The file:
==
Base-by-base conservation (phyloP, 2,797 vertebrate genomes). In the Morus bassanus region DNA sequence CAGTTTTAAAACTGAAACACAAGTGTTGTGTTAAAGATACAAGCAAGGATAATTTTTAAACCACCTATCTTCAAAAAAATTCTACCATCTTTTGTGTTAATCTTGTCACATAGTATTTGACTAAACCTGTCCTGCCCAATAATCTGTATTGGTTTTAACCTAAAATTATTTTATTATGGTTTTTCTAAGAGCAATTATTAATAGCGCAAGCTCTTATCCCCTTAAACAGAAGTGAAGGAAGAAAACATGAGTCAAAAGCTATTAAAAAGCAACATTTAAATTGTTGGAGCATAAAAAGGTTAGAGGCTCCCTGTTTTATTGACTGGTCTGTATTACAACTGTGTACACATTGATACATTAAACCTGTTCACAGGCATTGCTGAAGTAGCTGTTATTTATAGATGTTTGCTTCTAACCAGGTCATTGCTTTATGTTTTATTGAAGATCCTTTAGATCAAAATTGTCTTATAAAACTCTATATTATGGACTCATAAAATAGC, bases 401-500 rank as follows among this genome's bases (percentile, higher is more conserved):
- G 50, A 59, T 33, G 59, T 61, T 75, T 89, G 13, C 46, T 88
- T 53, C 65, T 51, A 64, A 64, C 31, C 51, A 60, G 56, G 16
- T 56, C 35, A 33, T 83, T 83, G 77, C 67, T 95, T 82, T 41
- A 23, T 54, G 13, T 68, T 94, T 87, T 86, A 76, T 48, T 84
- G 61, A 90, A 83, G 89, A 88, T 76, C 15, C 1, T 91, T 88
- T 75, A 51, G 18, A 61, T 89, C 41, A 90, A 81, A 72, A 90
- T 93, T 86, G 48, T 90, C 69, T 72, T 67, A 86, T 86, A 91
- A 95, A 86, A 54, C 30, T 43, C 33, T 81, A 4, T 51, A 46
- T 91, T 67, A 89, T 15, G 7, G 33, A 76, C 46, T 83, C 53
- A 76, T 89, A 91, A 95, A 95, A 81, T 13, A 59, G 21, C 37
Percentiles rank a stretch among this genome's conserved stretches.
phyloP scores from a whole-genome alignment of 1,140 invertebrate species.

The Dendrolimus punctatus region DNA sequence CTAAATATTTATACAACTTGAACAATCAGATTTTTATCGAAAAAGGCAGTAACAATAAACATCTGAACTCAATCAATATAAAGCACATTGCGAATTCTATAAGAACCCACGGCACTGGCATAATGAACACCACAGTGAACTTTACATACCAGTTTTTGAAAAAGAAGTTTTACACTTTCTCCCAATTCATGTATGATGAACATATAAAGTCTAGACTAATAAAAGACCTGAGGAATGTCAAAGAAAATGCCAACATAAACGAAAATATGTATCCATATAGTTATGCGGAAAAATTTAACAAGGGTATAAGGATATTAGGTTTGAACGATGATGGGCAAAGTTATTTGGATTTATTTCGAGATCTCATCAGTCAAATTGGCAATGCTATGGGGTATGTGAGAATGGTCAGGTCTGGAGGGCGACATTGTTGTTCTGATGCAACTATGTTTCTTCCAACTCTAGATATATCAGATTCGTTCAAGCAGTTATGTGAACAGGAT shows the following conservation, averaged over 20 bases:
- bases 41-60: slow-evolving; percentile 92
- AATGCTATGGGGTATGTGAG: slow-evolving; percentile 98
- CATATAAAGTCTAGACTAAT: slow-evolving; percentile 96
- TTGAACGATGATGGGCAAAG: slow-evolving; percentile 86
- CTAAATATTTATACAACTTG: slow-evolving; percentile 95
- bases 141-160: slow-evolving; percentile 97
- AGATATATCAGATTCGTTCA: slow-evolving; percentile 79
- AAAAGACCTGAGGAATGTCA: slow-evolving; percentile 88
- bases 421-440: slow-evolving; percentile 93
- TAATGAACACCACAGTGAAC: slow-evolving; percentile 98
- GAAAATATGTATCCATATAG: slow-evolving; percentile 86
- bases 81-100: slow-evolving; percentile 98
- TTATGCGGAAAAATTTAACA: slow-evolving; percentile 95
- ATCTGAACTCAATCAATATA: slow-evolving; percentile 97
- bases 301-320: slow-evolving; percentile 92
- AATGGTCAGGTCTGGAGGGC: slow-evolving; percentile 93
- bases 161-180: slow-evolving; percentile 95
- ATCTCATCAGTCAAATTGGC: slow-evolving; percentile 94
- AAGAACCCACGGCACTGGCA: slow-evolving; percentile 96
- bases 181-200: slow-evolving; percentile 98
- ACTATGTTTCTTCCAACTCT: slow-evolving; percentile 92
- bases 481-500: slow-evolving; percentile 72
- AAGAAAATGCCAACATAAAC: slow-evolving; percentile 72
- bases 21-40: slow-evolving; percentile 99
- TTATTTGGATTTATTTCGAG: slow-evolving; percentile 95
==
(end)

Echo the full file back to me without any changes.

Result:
Base-by-base conservation (phyloP, 2,797 vertebrate genomes). In the Morus bassanus region DNA sequence CAGTTTTAAAACTGAAACACAAGTGTTGTGTTAAAGATACAAGCAAGGATAATTTTTAAACCACCTATCTTCAAAAAAATTCTACCATCTTTTGTGTTAATCTTGTCACATAGTATTTGACTAAACCTGTCCTGCCCAATAATCTGTATTGGTTTTAACCTAAAATTATTTTATTATGGTTTTTCTAAGAGCAATTATTAATAGCGCAAGCTCTTATCCCCTTAAACAGAAGTGAAGGAAGAAAACATGAGTCAAAAGCTATTAAAAAGCAACATTTAAATTGTTGGAGCATAAAAAGGTTAGAGGCTCCCTGTTTTATTGACTGGTCTGTATTACAACTGTGTACACATTGATACATTAAACCTGTTCACAGGCATTGCTGAAGTAGCTGTTATTTATAGATGTTTGCTTCTAACCAGGTCATTGCTTTATGTTTTATTGAAGATCCTTTAGATCAAAATTGTCTTATAAAACTCTATATTATGGACTCATAAAATAGC, bases 401-500 rank as follows among this genome's bases (percentile, higher is more conserved):
- G 50, A 59, T 33, G 59, T 61, T 75, T 89, G 13, C 46, T 88
- T 53, C 65, T 51, A 64, A 64, C 31, C 51, A 60, G 56, G 16
- T 56, C 35, A 33, T 83, T 83, G 77, C 67, T 95, T 82, T 41
- A 23, T 54, G 13, T 68, T 94, T 87, T 86, A 76, T 48, T 84
- G 61, A 90, A 83, G 89, A 88, T 76, C 15, C 1, T 91, T 88
- T 75, A 51, G 18, A 61, T 89, C 41, A 90, A 81, A 72, A 90
- T 93, T 86, G 48, T 90, C 69, T 72, T 67, A 86, T 86, A 91
- A 95, A 86, A 54, C 30, T 43, C 33, T 81, A 4, T 51, A 46
- T 91, T 67, A 89, T 15, G 7, G 33, A 76, C 46, T 83, C 53
- A 76, T 89, A 91, A 95, A 95, A 81, T 13, A 59, G 21, C 37
Percentiles rank a stretch among this genome's conserved stretches.
phyloP scores from a whole-genome alignment of 1,140 invertebrate species.

The Dendrolimus punctatus region DNA sequence CTAAATATTTATACAACTTGAACAATCAGATTTTTATCGAAAAAGGCAGTAACAATAAACATCTGAACTCAATCAATATAAAGCACATTGCGAATTCTATAAGAACCCACGGCACTGGCATAATGAACACCACAGTGAACTTTACATACCAGTTTTTGAAAAAGAAGTTTTACACTTTCTCCCAATTCATGTATGATGAACATATAAAGTCTAGACTAATAAAAGACCTGAGGAATGTCAAAGAAAATGCCAACATAAACGAAAATATGTATCCATATAGTTATGCGGAAAAATTTAACAAGGGTATAAGGATATTAGGTTTGAACGATGATGGGCAAAGTTATTTGGATTTATTTCGAGATCTCATCAGTCAAATTGGCAATGCTATGGGGTATGTGAGAATGGTCAGGTCTGGAGGGCGACATTGTTGTTCTGATGCAACTATGTTTCTTCCAACTCTAGATATATCAGATTCGTTCAAGCAGTTATGTGAACAGGAT shows the following conservation, averaged over 20 bases:
- bases 41-60: slow-evolving; percentile 92
- AATGCTATGGGGTATGTGAG: slow-evolving; percentile 98
- CATATAAAGTCTAGACTAAT: slow-evolving; percentile 96
- TTGAACGATGATGGGCAAAG: slow-evolving; percentile 86
- CTAAATATTTATACAACTTG: slow-evolving; percentile 95
- bases 141-160: slow-evolving; percentile 97
- AGATATATCAGATTCGTTCA: slow-evolving; percentile 79
- AAAAGACCTGAGGAATGTCA: slow-evolving; percentile 88
- bases 421-440: slow-evolving; percentile 93
- TAATGAACACCACAGTGAAC: slow-evolving; percentile 98
- GAAAATATGTATCCATATAG: slow-evolving; percentile 86
- bases 81-100: slow-evolving; percentile 98
- TTATGCGGAAAAATTTAACA: slow-evolving; percentile 95
- ATCTGAACTCAATCAATATA: slow-evolving; percentile 97
- bases 301-320: slow-evolving; percentile 92
- AATGGTCAGGTCTGGAGGGC: slow-evolving; percentile 93
- bases 161-180: slow-evolving; percentile 95
- ATCTCATCAGTCAAATTGGC: slow-evolving; percentile 94
- AAGAACCCACGGCACTGGCA: slow-evolving; percentile 96
- bases 181-200: slow-evolving; percentile 98
- ACTATGTTTCTTCCAACTCT: slow-evolving; percentile 92
- bases 481-500: slow-evolving; percentile 72
- AAGAAAATGCCAACATAAAC: slow-evolving; percentile 72
- bases 21-40: slow-evolving; percentile 99
- TTATTTGGATTTATTTCGAG: slow-evolving; percentile 95